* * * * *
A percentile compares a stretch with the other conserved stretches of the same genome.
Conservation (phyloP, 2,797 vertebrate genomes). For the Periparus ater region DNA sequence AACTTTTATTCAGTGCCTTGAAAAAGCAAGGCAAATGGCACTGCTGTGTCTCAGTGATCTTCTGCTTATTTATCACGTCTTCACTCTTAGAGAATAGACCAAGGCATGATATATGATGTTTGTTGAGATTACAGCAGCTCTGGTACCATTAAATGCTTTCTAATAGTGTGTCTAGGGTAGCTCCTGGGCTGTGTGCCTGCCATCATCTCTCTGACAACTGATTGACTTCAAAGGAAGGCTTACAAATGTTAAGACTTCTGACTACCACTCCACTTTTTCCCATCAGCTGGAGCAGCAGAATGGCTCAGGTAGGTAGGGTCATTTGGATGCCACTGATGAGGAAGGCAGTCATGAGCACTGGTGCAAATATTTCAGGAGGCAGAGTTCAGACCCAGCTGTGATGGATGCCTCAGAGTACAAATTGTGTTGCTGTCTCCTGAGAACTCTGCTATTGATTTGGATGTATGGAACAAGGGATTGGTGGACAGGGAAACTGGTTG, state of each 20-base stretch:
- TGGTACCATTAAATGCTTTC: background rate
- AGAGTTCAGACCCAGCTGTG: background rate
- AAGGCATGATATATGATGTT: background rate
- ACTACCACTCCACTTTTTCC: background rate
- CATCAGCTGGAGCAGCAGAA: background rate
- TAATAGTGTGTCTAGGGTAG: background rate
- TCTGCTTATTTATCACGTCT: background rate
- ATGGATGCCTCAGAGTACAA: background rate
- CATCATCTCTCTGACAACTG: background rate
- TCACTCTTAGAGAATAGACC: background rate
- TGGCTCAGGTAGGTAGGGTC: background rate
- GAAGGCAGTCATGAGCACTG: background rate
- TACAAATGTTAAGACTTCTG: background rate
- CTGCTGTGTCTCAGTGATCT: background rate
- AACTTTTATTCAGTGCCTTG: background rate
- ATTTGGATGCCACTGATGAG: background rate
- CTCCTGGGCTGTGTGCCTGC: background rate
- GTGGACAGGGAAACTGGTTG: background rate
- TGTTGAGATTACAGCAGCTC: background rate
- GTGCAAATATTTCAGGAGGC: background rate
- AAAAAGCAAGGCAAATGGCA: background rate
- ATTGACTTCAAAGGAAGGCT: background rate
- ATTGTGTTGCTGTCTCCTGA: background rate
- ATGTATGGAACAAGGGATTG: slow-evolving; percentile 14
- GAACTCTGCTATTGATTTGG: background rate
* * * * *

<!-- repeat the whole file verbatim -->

A percentile compares a stretch with the other conserved stretches of the same genome.
Conservation (phyloP, 2,797 vertebrate genomes). For the Periparus ater region DNA sequence AACTTTTATTCAGTGCCTTGAAAAAGCAAGGCAAATGGCACTGCTGTGTCTCAGTGATCTTCTGCTTATTTATCACGTCTTCACTCTTAGAGAATAGACCAAGGCATGATATATGATGTTTGTTGAGATTACAGCAGCTCTGGTACCATTAAATGCTTTCTAATAGTGTGTCTAGGGTAGCTCCTGGGCTGTGTGCCTGCCATCATCTCTCTGACAACTGATTGACTTCAAAGGAAGGCTTACAAATGTTAAGACTTCTGACTACCACTCCACTTTTTCCCATCAGCTGGAGCAGCAGAATGGCTCAGGTAGGTAGGGTCATTTGGATGCCACTGATGAGGAAGGCAGTCATGAGCACTGGTGCAAATATTTCAGGAGGCAGAGTTCAGACCCAGCTGTGATGGATGCCTCAGAGTACAAATTGTGTTGCTGTCTCCTGAGAACTCTGCTATTGATTTGGATGTATGGAACAAGGGATTGGTGGACAGGGAAACTGGTTG, state of each 20-base stretch:
- TGGTACCATTAAATGCTTTC: background rate
- AGAGTTCAGACCCAGCTGTG: background rate
- AAGGCATGATATATGATGTT: background rate
- ACTACCACTCCACTTTTTCC: background rate
- CATCAGCTGGAGCAGCAGAA: background rate
- TAATAGTGTGTCTAGGGTAG: background rate
- TCTGCTTATTTATCACGTCT: background rate
- ATGGATGCCTCAGAGTACAA: background rate
- CATCATCTCTCTGACAACTG: background rate
- TCACTCTTAGAGAATAGACC: background rate
- TGGCTCAGGTAGGTAGGGTC: background rate
- GAAGGCAGTCATGAGCACTG: background rate
- TACAAATGTTAAGACTTCTG: background rate
- CTGCTGTGTCTCAGTGATCT: background rate
- AACTTTTATTCAGTGCCTTG: background rate
- ATTTGGATGCCACTGATGAG: background rate
- CTCCTGGGCTGTGTGCCTGC: background rate
- GTGGACAGGGAAACTGGTTG: background rate
- TGTTGAGATTACAGCAGCTC: background rate
- GTGCAAATATTTCAGGAGGC: background rate
- AAAAAGCAAGGCAAATGGCA: background rate
- ATTGACTTCAAAGGAAGGCT: background rate
- ATTGTGTTGCTGTCTCCTGA: background rate
- ATGTATGGAACAAGGGATTG: slow-evolving; percentile 14
- GAACTCTGCTATTGATTTGG: background rate